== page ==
Researchers at a university in Greece are coordinating a European Union funded project, called Splendid, that leverages sensors to record the eating habits and activity levels of children and young adults to nudge them into making healthier decisions. The study is aimed at curbing the obesity epidemic and initially includes 200 high school aged students in Sweden. Another group in Netherlands will participate in the near future, according to a report from the BBC.
Typically, weight loss programs require participants to recall what they ate the previous day or week as well as how long they exercised. The Splendid project is making use of a number of sensor-enabled devices to track eating habits instead.
One of the devices in the study is Swedish firm AB Mando's Mandometer, a smartphone-connected weight scale that users put their plate on while they eat. The rate at which food is removed from the plate is recorded and users are giving audio cues if the program detects that the child is eating too quickly. Speedy eating can make it difficult to know when you are full.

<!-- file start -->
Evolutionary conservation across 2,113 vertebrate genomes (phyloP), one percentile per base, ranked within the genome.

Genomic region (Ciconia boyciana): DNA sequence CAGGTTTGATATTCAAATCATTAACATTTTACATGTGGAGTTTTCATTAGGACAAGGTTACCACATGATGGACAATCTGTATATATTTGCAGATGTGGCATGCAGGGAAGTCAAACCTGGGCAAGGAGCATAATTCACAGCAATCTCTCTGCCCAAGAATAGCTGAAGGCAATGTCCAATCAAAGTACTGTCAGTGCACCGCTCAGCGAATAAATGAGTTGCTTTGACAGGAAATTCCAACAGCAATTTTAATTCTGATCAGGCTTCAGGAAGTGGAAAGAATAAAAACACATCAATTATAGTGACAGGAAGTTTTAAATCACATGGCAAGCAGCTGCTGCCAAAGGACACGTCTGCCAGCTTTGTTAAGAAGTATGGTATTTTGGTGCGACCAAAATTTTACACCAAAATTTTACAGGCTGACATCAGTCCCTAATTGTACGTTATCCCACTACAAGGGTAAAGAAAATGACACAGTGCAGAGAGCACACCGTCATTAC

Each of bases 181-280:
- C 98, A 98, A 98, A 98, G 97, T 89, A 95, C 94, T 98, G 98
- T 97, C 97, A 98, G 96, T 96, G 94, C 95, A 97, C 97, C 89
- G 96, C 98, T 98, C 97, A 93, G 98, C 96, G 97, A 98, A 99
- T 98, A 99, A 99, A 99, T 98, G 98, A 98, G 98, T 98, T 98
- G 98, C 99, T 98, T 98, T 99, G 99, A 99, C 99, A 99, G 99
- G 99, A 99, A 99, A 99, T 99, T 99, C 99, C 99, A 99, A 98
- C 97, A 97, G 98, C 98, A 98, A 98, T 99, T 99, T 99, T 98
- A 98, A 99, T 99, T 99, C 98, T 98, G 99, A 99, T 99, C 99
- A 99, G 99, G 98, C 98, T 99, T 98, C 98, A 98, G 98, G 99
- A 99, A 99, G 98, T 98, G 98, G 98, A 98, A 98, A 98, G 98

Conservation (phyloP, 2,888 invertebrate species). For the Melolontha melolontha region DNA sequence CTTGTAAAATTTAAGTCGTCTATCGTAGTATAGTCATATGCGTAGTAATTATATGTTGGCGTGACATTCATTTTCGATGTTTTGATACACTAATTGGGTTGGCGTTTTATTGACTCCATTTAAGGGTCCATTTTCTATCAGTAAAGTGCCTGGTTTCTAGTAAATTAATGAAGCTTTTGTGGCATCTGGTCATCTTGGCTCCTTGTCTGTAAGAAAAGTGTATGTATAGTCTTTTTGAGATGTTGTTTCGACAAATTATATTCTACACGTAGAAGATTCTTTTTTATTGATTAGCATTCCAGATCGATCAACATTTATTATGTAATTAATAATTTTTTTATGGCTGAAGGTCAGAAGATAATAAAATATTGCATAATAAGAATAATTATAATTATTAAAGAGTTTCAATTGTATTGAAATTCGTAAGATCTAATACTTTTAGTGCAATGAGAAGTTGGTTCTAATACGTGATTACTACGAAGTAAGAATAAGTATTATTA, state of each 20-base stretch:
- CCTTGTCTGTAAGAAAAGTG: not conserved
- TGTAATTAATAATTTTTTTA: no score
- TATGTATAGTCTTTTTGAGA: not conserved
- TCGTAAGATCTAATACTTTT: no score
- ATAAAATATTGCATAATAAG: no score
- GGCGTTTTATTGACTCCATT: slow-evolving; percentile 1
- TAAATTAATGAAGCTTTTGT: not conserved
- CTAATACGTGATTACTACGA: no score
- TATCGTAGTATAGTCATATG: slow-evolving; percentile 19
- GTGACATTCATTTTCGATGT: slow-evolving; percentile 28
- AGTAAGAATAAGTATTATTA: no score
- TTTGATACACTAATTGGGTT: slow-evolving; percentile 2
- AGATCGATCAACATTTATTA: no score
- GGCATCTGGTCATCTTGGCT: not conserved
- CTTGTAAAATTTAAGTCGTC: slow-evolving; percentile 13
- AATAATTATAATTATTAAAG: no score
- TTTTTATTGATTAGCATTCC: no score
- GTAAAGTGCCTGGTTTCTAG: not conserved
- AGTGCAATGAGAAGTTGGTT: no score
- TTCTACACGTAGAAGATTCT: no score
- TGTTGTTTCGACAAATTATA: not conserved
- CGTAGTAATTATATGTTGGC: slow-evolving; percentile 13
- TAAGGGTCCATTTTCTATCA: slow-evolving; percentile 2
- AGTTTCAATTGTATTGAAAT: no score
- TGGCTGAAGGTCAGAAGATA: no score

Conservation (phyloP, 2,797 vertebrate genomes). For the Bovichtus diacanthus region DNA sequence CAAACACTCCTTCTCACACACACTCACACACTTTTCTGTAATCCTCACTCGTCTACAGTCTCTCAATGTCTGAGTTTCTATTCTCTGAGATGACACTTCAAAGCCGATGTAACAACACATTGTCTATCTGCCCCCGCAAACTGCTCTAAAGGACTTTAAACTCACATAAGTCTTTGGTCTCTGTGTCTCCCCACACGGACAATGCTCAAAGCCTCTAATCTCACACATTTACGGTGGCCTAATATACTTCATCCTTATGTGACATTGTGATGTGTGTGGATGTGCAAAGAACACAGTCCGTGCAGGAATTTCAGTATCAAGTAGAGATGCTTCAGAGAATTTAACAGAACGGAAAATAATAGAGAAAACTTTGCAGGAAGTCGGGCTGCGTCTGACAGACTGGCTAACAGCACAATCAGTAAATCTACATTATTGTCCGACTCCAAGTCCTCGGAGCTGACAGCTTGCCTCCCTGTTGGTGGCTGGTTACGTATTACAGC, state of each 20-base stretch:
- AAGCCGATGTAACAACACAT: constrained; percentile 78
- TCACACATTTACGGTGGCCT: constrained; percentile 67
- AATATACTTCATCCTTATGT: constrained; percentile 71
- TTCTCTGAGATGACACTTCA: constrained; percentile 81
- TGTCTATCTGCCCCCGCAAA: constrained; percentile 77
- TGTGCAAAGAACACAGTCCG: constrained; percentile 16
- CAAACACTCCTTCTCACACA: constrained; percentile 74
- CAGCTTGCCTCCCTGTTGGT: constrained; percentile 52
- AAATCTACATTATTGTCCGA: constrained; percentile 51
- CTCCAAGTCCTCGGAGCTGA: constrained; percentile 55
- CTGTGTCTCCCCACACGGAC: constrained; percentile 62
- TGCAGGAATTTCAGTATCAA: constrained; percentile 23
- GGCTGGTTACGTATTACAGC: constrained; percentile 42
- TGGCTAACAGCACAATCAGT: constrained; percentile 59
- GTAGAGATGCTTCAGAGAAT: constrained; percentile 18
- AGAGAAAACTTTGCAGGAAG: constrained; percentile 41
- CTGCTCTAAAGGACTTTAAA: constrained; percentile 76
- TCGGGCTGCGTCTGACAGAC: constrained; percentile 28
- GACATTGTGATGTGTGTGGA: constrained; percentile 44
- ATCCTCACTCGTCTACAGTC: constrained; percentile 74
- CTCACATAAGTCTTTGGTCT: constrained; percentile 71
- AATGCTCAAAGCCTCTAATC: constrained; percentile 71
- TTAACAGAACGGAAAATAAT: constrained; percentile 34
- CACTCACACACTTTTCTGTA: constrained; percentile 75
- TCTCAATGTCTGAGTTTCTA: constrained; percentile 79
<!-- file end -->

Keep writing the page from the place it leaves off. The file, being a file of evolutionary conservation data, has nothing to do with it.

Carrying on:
A Swiss firm called CSEM is developing the other two devices that Splendid uses: a wearable sensor that displays a smiley face after the wearer exercises and an acoustic sensor that listens for the user's chewing.
"A key advantage of the new system will be the provision of instant and personalised feedback," the European Commission stated in a press release. "The high-tech sensors will deliver real-time data to smartphone and web-based interfaces, highlighting risk behaviours and helping users to change their daily habits and lifestyle. By doing so, the Splendid project hopes to communicate directly to young people most at risk from developing obesity and prevent the onset of serious health-related problems."